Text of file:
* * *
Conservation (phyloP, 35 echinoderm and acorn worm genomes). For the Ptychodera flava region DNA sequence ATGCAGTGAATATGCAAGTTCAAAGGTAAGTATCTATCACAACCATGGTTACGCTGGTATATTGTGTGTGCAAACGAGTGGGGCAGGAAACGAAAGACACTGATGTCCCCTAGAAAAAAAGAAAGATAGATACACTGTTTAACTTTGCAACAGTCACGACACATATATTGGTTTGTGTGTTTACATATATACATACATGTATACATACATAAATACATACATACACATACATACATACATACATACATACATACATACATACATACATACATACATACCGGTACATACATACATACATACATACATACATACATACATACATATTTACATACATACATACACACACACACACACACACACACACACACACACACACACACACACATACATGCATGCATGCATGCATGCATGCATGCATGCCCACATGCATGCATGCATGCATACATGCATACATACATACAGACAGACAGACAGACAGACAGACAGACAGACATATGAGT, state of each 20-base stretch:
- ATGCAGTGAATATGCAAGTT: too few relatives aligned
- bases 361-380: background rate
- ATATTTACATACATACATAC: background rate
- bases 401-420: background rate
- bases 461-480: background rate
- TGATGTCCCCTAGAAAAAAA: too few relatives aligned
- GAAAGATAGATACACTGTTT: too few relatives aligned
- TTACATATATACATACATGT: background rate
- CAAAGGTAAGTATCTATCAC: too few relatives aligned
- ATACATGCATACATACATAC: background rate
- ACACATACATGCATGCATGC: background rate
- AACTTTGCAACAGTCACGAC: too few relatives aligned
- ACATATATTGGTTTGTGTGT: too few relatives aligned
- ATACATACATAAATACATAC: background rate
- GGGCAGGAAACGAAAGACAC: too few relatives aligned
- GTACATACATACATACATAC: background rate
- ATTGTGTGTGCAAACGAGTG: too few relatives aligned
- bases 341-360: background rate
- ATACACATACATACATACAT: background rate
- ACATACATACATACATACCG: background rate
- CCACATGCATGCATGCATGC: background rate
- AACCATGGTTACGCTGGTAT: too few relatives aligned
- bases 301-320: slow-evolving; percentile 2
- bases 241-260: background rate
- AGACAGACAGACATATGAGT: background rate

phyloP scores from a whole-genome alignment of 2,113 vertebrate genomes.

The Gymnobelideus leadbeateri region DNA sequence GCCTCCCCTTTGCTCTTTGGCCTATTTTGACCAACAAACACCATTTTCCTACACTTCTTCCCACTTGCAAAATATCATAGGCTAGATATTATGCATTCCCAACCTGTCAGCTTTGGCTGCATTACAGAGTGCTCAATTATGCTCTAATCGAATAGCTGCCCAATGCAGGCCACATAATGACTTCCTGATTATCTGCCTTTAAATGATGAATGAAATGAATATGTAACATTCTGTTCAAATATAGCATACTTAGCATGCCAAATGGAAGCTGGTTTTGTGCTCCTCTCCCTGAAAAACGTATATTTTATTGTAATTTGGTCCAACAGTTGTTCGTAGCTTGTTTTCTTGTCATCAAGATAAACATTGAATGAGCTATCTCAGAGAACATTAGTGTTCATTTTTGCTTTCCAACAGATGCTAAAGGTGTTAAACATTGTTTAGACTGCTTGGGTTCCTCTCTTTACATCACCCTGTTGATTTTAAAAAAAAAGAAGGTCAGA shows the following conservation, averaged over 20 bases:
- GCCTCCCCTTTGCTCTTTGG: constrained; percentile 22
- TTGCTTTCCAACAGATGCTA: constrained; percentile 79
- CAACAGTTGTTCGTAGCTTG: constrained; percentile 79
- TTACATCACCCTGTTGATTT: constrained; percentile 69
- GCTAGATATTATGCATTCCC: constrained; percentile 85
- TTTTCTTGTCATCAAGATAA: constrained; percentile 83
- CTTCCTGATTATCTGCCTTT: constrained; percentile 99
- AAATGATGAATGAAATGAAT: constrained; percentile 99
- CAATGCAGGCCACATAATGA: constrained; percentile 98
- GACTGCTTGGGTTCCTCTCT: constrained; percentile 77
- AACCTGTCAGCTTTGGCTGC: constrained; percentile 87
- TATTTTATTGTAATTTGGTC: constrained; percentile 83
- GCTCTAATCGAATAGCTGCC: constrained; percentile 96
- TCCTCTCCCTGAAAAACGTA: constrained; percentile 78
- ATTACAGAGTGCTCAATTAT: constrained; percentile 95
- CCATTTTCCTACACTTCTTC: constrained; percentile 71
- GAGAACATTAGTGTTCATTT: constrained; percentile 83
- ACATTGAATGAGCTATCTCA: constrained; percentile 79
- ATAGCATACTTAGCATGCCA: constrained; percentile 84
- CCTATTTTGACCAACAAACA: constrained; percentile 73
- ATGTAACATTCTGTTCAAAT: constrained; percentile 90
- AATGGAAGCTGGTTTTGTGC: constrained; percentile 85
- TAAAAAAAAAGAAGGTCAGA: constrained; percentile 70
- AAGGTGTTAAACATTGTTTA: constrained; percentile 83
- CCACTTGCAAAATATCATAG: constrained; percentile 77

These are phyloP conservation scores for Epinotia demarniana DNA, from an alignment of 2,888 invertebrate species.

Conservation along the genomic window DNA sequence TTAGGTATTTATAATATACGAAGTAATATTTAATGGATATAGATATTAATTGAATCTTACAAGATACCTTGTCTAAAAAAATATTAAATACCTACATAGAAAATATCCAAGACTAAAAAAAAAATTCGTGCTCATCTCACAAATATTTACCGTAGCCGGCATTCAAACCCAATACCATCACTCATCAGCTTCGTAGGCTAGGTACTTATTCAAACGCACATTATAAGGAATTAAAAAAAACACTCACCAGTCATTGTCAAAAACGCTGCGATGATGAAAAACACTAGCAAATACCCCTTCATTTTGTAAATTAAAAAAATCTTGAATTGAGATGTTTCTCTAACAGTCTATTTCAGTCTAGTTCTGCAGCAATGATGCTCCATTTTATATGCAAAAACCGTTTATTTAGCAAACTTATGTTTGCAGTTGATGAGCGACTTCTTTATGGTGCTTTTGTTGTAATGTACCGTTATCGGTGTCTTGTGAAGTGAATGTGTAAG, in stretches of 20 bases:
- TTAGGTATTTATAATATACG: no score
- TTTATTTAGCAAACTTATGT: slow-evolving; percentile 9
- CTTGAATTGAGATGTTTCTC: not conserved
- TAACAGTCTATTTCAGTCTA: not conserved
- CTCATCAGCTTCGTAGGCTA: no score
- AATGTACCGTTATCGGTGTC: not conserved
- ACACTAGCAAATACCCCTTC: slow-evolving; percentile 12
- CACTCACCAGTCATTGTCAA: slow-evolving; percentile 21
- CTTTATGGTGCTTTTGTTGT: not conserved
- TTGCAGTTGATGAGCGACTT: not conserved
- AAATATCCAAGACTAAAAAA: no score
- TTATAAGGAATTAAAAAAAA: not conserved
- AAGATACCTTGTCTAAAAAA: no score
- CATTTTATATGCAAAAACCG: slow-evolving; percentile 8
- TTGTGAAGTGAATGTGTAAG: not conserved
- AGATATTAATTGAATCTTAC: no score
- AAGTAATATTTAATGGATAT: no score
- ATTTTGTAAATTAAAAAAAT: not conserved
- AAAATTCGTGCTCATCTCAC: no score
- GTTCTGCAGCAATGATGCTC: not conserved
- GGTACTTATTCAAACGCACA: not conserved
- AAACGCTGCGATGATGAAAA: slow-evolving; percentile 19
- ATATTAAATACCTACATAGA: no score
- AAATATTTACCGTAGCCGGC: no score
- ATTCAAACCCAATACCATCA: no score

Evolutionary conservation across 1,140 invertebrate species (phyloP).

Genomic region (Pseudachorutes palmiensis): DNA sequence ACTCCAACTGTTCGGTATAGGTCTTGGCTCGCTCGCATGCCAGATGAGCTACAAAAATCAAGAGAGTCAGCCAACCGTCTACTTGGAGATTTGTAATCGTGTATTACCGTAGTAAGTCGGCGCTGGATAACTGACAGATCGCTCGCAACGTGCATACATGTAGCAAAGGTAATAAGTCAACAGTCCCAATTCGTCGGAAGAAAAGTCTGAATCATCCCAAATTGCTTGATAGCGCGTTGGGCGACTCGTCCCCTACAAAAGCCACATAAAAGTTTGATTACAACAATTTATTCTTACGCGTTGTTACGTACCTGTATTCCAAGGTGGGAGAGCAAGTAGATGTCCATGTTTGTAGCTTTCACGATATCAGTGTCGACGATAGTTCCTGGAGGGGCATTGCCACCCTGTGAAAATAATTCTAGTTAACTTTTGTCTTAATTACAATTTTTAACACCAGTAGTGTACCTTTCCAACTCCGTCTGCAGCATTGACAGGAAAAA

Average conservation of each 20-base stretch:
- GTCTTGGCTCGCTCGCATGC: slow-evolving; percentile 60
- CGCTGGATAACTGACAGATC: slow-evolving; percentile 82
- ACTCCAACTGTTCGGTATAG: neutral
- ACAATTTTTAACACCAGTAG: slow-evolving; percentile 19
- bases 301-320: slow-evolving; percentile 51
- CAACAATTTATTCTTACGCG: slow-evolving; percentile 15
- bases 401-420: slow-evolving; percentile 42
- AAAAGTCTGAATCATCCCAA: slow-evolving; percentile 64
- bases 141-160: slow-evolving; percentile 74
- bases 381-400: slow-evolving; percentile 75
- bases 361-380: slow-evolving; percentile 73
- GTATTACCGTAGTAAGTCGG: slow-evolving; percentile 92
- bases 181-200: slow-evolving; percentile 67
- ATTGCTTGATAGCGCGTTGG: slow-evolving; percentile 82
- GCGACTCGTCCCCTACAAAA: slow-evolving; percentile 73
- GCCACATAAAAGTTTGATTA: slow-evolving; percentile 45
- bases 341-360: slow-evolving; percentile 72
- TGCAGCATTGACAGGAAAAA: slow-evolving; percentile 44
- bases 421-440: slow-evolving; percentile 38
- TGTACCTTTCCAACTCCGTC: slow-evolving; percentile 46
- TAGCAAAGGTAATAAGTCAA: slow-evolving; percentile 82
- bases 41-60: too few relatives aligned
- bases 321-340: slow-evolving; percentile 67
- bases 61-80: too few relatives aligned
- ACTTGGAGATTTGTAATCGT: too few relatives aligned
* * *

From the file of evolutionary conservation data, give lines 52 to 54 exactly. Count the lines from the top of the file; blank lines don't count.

- AAGGTGTTAAACATTGTTTA: constrained; percentile 83
- CCACTTGCAAAATATCATAG: constrained; percentile 77

These are phyloP conservation scores for Epinotia demarniana DNA, from an alignment of 2,888 invertebrate species.